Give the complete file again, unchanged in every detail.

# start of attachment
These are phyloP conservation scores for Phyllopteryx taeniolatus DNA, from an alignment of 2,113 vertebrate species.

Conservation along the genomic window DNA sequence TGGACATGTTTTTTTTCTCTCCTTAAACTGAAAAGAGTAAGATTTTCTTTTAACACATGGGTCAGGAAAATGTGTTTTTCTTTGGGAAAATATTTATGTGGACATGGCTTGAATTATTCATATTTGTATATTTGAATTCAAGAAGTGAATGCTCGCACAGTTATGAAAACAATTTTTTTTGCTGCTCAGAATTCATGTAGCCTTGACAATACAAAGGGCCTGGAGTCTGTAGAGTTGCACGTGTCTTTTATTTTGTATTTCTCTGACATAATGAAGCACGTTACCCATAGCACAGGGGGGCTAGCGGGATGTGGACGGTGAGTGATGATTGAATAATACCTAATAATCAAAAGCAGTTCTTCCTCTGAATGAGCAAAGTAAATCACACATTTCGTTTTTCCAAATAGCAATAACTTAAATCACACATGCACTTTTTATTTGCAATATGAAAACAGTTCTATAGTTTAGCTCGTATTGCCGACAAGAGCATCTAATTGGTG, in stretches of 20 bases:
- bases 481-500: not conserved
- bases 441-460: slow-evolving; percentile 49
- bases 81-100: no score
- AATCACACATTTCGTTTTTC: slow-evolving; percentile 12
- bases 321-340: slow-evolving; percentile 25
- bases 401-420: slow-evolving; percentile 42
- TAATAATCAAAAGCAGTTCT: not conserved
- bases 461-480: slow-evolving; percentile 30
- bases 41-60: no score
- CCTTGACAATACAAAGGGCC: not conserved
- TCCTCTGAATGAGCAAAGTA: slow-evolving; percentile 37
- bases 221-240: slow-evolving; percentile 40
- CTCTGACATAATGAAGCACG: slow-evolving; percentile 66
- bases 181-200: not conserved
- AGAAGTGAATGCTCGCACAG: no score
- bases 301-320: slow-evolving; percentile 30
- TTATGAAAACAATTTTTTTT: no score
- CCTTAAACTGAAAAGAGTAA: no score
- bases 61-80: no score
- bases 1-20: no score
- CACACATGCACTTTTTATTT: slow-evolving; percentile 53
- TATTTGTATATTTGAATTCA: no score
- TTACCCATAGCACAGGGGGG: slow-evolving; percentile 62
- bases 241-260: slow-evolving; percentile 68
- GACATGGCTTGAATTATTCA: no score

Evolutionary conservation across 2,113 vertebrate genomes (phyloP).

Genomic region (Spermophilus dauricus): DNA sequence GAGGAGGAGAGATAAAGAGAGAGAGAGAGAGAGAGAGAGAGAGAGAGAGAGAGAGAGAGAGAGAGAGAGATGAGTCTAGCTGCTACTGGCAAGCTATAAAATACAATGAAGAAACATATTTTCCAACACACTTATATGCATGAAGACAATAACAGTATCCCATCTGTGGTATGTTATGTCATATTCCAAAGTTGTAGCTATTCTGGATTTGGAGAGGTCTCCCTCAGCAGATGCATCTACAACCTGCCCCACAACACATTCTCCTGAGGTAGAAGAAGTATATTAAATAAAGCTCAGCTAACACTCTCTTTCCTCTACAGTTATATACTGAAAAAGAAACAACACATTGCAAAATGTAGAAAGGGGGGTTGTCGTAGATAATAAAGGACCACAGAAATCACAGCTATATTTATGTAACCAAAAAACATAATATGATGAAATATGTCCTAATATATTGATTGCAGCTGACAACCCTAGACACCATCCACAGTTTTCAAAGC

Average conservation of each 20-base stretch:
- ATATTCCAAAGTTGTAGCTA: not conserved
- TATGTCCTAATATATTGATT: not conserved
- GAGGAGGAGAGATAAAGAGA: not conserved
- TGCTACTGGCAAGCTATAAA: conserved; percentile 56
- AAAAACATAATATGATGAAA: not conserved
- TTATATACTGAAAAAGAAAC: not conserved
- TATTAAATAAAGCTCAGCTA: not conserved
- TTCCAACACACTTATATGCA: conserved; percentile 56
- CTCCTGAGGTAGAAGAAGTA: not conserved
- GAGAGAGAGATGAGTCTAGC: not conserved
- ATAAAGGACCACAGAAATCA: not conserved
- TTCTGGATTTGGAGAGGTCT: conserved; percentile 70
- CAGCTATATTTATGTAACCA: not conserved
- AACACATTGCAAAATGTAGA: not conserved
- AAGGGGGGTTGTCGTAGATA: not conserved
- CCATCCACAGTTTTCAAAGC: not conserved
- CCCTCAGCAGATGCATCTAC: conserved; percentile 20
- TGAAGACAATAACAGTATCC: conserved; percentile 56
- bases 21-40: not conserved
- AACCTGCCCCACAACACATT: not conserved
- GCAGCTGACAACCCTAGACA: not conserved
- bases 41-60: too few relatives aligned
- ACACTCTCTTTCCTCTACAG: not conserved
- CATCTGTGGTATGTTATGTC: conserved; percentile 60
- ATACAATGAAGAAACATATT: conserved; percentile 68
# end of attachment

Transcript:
These are phyloP conservation scores for Phyllopteryx taeniolatus DNA, from an alignment of 2,113 vertebrate species.

Conservation along the genomic window DNA sequence TGGACATGTTTTTTTTCTCTCCTTAAACTGAAAAGAGTAAGATTTTCTTTTAACACATGGGTCAGGAAAATGTGTTTTTCTTTGGGAAAATATTTATGTGGACATGGCTTGAATTATTCATATTTGTATATTTGAATTCAAGAAGTGAATGCTCGCACAGTTATGAAAACAATTTTTTTTGCTGCTCAGAATTCATGTAGCCTTGACAATACAAAGGGCCTGGAGTCTGTAGAGTTGCACGTGTCTTTTATTTTGTATTTCTCTGACATAATGAAGCACGTTACCCATAGCACAGGGGGGCTAGCGGGATGTGGACGGTGAGTGATGATTGAATAATACCTAATAATCAAAAGCAGTTCTTCCTCTGAATGAGCAAAGTAAATCACACATTTCGTTTTTCCAAATAGCAATAACTTAAATCACACATGCACTTTTTATTTGCAATATGAAAACAGTTCTATAGTTTAGCTCGTATTGCCGACAAGAGCATCTAATTGGTG, in stretches of 20 bases:
- bases 481-500: not conserved
- bases 441-460: slow-evolving; percentile 49
- bases 81-100: no score
- AATCACACATTTCGTTTTTC: slow-evolving; percentile 12
- bases 321-340: slow-evolving; percentile 25
- bases 401-420: slow-evolving; percentile 42
- TAATAATCAAAAGCAGTTCT: not conserved
- bases 461-480: slow-evolving; percentile 30
- bases 41-60: no score
- CCTTGACAATACAAAGGGCC: not conserved
- TCCTCTGAATGAGCAAAGTA: slow-evolving; percentile 37
- bases 221-240: slow-evolving; percentile 40
- CTCTGACATAATGAAGCACG: slow-evolving; percentile 66
- bases 181-200: not conserved
- AGAAGTGAATGCTCGCACAG: no score
- bases 301-320: slow-evolving; percentile 30
- TTATGAAAACAATTTTTTTT: no score
- CCTTAAACTGAAAAGAGTAA: no score
- bases 61-80: no score
- bases 1-20: no score
- CACACATGCACTTTTTATTT: slow-evolving; percentile 53
- TATTTGTATATTTGAATTCA: no score
- TTACCCATAGCACAGGGGGG: slow-evolving; percentile 62
- bases 241-260: slow-evolving; percentile 68
- GACATGGCTTGAATTATTCA: no score

Evolutionary conservation across 2,113 vertebrate genomes (phyloP).

Genomic region (Spermophilus dauricus): DNA sequence GAGGAGGAGAGATAAAGAGAGAGAGAGAGAGAGAGAGAGAGAGAGAGAGAGAGAGAGAGAGAGAGAGAGATGAGTCTAGCTGCTACTGGCAAGCTATAAAATACAATGAAGAAACATATTTTCCAACACACTTATATGCATGAAGACAATAACAGTATCCCATCTGTGGTATGTTATGTCATATTCCAAAGTTGTAGCTATTCTGGATTTGGAGAGGTCTCCCTCAGCAGATGCATCTACAACCTGCCCCACAACACATTCTCCTGAGGTAGAAGAAGTATATTAAATAAAGCTCAGCTAACACTCTCTTTCCTCTACAGTTATATACTGAAAAAGAAACAACACATTGCAAAATGTAGAAAGGGGGGTTGTCGTAGATAATAAAGGACCACAGAAATCACAGCTATATTTATGTAACCAAAAAACATAATATGATGAAATATGTCCTAATATATTGATTGCAGCTGACAACCCTAGACACCATCCACAGTTTTCAAAGC

Average conservation of each 20-base stretch:
- ATATTCCAAAGTTGTAGCTA: not conserved
- TATGTCCTAATATATTGATT: not conserved
- GAGGAGGAGAGATAAAGAGA: not conserved
- TGCTACTGGCAAGCTATAAA: conserved; percentile 56
- AAAAACATAATATGATGAAA: not conserved
- TTATATACTGAAAAAGAAAC: not conserved
- TATTAAATAAAGCTCAGCTA: not conserved
- TTCCAACACACTTATATGCA: conserved; percentile 56
- CTCCTGAGGTAGAAGAAGTA: not conserved
- GAGAGAGAGATGAGTCTAGC: not conserved
- ATAAAGGACCACAGAAATCA: not conserved
- TTCTGGATTTGGAGAGGTCT: conserved; percentile 70
- CAGCTATATTTATGTAACCA: not conserved
- AACACATTGCAAAATGTAGA: not conserved
- AAGGGGGGTTGTCGTAGATA: not conserved
- CCATCCACAGTTTTCAAAGC: not conserved
- CCCTCAGCAGATGCATCTAC: conserved; percentile 20
- TGAAGACAATAACAGTATCC: conserved; percentile 56
- bases 21-40: not conserved
- AACCTGCCCCACAACACATT: not conserved
- GCAGCTGACAACCCTAGACA: not conserved
- bases 41-60: too few relatives aligned
- ACACTCTCTTTCCTCTACAG: not conserved
- CATCTGTGGTATGTTATGTC: conserved; percentile 60
- ATACAATGAAGAAACATATT: conserved; percentile 68